I have recently finished a book by Jeroem Bos, a deep value investment fund manager.

In it he details a number of case studies of investments where prices were significantly below the value of assets; in value investor speak “net nets”.

I don’t have the personality to do the sort of forensic examinations required to be a deep value guy, too much detail, I’m more of a big picture person, which can admittedly be viewed as an excuse for being lazy and unfocused.

It’s much easier to talk in big hubristic generalisations of imagined future paths best travelled (politicians make a living at it as do economists) but I remember being told the story of an army platoon lost in a jungle.

They were unsure of which direction to go so it was decided to start hacking out a path so they felt like they were doing something.

After a good while it was suggested someone climb a tall tree to get an overview of the situation.
This was done and the person once atop started yelling down, “we are going in the wrong direction”.

The officer in charge replying.

“I don’t care, we are making tremendous progress.”

The moral of the story as explained to me being.

Effort is only productive when the direction is correct, otherwise it takes you further away not closer to where you want to end up.

So big picture thinking has a value, that’s my excuse anyway.

Don’t do it like them

One of the most successful (and easiest because it’s NOT doing something so a reward for inaction) ways of investing profitably is to use the faulty thinking and actions of the crowd to one’s advantage.

It is clear that most people are strongly influenced by emotions and that this hinders intelligent rational behaviour.

The crowd emotion prior to the great meltdown of 2008/9 was benign. There were some dissenting voices warning of the dangers of increased leverage, booming property prices, covenant light loans and derivatives but they were ignored because all had been sunny for a good long while.

The reverse however is true today, post-crash the herd is spooked, it’s like the wildebeest hadn’t been attacked by lions for years so they assumed lions had gone, then half the herd suddenly got slaughtered by the returning lions and now each and every day could be another catastrophic lion attack day.

The sensitivity to danger humans experience is profound and long lasting, the extreme example being post-traumatic stress disorder. When a person survives an extreme event but is forever haunted by it; expecting and fearing a repeat.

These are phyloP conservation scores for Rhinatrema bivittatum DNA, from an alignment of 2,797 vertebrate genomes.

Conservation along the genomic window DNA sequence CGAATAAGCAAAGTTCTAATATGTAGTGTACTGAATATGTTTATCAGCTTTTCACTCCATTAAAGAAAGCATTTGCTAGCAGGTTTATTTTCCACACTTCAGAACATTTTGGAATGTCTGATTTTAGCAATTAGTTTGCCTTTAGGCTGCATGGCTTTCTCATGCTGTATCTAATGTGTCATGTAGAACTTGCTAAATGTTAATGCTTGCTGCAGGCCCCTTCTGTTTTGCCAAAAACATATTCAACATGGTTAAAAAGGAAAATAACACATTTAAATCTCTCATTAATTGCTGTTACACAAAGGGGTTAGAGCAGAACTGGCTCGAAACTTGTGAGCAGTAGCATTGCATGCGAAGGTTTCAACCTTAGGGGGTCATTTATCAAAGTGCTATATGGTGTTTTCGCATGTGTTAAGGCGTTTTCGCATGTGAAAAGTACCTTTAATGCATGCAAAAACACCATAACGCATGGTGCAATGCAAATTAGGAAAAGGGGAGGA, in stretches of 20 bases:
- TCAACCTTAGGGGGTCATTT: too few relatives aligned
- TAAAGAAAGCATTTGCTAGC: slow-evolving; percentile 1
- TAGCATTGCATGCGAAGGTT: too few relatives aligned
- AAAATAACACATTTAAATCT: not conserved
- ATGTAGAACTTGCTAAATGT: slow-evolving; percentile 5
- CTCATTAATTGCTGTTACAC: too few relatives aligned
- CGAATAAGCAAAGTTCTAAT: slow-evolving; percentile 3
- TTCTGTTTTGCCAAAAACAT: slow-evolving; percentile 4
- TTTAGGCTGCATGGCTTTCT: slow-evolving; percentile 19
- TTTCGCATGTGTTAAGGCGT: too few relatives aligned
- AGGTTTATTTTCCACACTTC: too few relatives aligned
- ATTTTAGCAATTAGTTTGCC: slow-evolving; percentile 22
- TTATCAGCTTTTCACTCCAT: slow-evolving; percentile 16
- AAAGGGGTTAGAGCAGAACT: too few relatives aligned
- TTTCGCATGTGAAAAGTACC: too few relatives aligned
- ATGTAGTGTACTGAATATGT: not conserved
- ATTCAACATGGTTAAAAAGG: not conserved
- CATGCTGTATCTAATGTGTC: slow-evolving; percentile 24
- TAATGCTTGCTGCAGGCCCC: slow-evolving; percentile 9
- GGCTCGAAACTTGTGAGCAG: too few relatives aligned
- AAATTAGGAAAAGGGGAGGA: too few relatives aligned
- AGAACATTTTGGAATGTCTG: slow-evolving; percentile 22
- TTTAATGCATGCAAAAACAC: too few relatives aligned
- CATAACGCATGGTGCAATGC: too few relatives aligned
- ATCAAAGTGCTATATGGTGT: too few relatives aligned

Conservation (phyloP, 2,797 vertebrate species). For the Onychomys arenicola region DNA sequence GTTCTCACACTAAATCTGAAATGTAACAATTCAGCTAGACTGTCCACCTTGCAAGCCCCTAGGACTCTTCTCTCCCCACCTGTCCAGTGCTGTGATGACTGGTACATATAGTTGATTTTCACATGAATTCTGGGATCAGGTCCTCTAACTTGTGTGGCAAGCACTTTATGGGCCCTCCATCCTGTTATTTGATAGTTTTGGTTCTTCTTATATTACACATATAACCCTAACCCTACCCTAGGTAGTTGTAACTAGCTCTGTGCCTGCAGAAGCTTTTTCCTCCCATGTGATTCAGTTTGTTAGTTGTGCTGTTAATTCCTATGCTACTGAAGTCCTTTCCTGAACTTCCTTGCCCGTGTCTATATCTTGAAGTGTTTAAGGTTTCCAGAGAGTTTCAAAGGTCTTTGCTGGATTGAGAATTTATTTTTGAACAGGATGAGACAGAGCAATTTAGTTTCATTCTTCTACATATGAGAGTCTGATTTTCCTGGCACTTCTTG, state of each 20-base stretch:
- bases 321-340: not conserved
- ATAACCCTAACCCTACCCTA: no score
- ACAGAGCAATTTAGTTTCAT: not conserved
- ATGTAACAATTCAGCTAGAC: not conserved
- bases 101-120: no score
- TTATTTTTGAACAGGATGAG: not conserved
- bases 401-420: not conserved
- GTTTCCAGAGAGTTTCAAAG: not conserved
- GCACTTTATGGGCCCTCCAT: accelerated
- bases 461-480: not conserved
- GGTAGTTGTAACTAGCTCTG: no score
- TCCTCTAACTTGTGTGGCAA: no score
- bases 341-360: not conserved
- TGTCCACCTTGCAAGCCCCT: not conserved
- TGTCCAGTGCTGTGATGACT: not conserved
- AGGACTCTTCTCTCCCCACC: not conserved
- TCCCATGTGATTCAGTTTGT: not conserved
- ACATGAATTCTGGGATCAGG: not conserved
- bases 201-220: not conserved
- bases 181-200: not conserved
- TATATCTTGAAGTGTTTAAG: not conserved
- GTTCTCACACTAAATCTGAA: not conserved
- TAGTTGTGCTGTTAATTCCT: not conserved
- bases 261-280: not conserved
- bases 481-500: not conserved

If you want to get on business TV the easiest way is to state the markets are going to crash soon, it is well known that many more people watch or read when it’s scary stuff; but gentle, subtle, nuanced, not so much.

The reality today is that markets are back to their normal selves in general, climbing the walls of worry, up a bit down a bit but basically overall up a bit.


As an example the Ukrainian situation appears to have settled down, that’s not surprising in the sense that ‘what exactly did everyone really expect Russia to do?’

Push for as much as they could get, given the cards in play, sure, risk a war with the West by invading? Hmmm…..

The only way it was going to get completely out of hand is if Putin was or is actually mad and he’s almost certainly not, he is a pragmatist, he doesn’t have the same human rights concerns as the West but he’s highly unlikely to risk an all-out war he and Russia can’t hope to win.

Market metrics

The markets rise since 2011 has been hated on by many saying, ‘It’s still broken, it won’t last, central banks are causing even worse problems etc etc.’

But, it’s not today historically expensive and the world, in fits and starts, is consuming and growing again.

A host of golden daffodils

The point of this blog is to make the point that there appears still to be an amount of residual Post Traumatic Stress with investors, the sense that the lions are waiting to pounce.

This is not a bad thing, in fact it’s good in that healthy scepticism and refusal to’ drink the cool aid’ is what keeps valuations tethered to reality, but it’s also useful to realise that the lions were a self-inflicted plague on the collective houses of the greedy; unquestioning and fraudulent.

They caused the attack themselves by their collective blind stupidity, so logically they should in fact be fearing their own actions not those of the market.

This is the logic of crowds; collective thought amplifies the power of the consensus to become pervasive.

As they are often emotionally biased they are often wrong and that’s why it’s best to walk (over hill and dale) lonely from the crowd.

NOTE: This is written in a personal capacity and reflects the view of the author. It does not necessarily reflect the view of LWM Consultants. The post has been checked and approved to ensure that it is both accurate and not misleading. However, this is a blog and the reader should accept that by its very nature many of the points are subjective and opinions of the author. This is not a recommendation to buy any product or service including any share or fund mentioned. Individuals wishing to buy any product or service as a result of this blog must seek advice or carry out their own research before making any decision, the author will not be held liable for decisions made as a result of this blog (particularly where no advice has been sought). Investors should also note that past performance is not a guide to future performance and investments can fall as well as rise.